For junior hockey players, the bus is more than a ride to the game
On the road, teammates bond, play cribbage and become a 'family'
For junior league hockey teams, the bus is a home away from home.
"Everyone in there is one of your brothers," Tristan Jones, a former hockey player, told The Current's Anna Maria Tremonti. "It's so unlike any other feeling that's for sure."
When Jones heard the news that 15 people died and 14 others were injured in a bus crash carrying the Humboldt Broncos hockey team outside of Tisdale, Sask., on Friday, it left him — like many other Canadians, he said — with a heavy heart.
"To see something like this is just very upsetting."
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For two years, Jones travelled across Ontario for games. Cribbage boards were often at the ready. When he wasn't playing cards, he was getting to know his teammates.
Olympic women's hockey gold medallist Hayley Wickenheiser knows trips like these well.
"It's a place where only the team can go. A lot happens on the bus," she told CBC Radio's Metro Morning.
"It's a real gathering place … you spend a lot of hours [on the bus]. We have a big country, and it's just really part of bonding as a team."
What makes it a family
Dustyn McFaul is new to junior hockey but already knows about hockey bus culture. The 17-year-old plays defence on the Pickering Panthers junior team.
He told The Current that travelling by bus is an experience that you "can't beat."
"The more bus rides you go on, the more stories that are shared, the closer you become and that's what makes it a family," he said.
More than a family, the bus is "where a lot of the culture of every team is formed," Jones added.
Not every bus is the same, however. While some team owners opt to charter a bus when they need it, one team Jones played for took a different approach.
"Our owner had actually purchased an old school bus and painted it blue," he said with a laugh.
It was hardly luxurious. With no cargo storage underneath, players threw their wet equipment in the back of the bus. They also wrapped themselves in blankets during frigid northern Ontario winters.
"We would basically just cuddle up in the back of the bus to stay warm whether we were driving to the hotel or if we were driving to another city," Jones said.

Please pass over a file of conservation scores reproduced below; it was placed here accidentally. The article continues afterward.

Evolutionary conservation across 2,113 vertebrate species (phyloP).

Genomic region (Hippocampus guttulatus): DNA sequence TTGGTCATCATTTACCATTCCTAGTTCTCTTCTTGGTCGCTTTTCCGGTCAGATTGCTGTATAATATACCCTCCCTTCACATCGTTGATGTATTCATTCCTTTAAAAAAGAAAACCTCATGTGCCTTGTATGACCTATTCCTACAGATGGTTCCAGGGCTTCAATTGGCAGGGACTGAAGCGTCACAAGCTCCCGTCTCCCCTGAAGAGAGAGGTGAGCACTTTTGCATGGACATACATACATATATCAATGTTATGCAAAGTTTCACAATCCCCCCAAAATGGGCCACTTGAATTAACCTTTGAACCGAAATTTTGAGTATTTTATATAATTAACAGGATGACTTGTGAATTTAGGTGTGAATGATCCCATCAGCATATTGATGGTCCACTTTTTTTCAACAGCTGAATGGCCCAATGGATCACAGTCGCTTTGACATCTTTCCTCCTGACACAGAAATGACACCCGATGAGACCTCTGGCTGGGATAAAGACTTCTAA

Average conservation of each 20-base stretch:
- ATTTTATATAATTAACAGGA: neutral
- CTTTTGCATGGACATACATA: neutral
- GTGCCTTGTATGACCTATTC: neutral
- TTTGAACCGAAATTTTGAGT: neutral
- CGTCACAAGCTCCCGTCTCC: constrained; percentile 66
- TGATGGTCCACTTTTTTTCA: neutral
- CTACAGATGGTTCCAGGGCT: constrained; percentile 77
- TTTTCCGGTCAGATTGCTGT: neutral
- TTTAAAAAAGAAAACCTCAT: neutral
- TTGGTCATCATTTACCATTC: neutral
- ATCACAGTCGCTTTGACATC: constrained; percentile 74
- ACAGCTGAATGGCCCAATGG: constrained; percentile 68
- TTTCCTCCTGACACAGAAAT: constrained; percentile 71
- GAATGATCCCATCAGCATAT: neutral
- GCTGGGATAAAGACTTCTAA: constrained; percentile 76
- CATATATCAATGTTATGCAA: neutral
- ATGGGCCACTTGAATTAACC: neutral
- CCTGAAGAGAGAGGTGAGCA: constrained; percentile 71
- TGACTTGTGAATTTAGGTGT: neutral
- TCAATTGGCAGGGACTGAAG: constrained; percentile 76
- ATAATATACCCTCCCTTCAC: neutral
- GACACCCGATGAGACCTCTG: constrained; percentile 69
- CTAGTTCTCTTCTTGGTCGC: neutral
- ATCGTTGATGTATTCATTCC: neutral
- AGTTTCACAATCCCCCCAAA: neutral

'It's a national family'
That bus family and its culture extend beyond road trips, too.
Many junior league players move between cities, away from their biological family, to play for local teams. In each town they play, teams get together to host local events, Jones said. They even become local celebrities.
"The smaller the community, the more aware they are of their team and the more important those teams are to them," Jones said.
"I know when I was a 19-year-old, it was shocking and amazing to have kids come up to you, wanting your autograph."
Being swapped from team to team, having a family in each of the towns he played was crucial — and with so many young Canadians in the sport, the family is larger than it seems.
"It's a national family ... It's not just a one team thing," he said.
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'It has to continue'
It's that countrywide family, Jones believes, that fuels the outpouring of support for the Humboldt Broncos.
Wickenheiser, who was instrumental in spreading the word about a GoFundMe campaign that has raised over $5 million, sees just how much it has resonated.
"It's a national tragedy, but it's also world news," she said.
"It's innocence lost, in a heartbeat."
Whatever the support, Jones hopes that it won't include cancelled games or putting bus trips on hold — "[hockey] has to continue," he said.
"As difficult as it is for for Humboldt, I know that the people there would not want things to stop because the teams that are playing for them … mean so much to those communities."
Listen to the full conversation at the top of this page, where you can also share this article across email, Facebook, Twitter and other platforms.
This segment was written by Jason Vermes and produced by The Current's Idella Sturino and Karin Marley.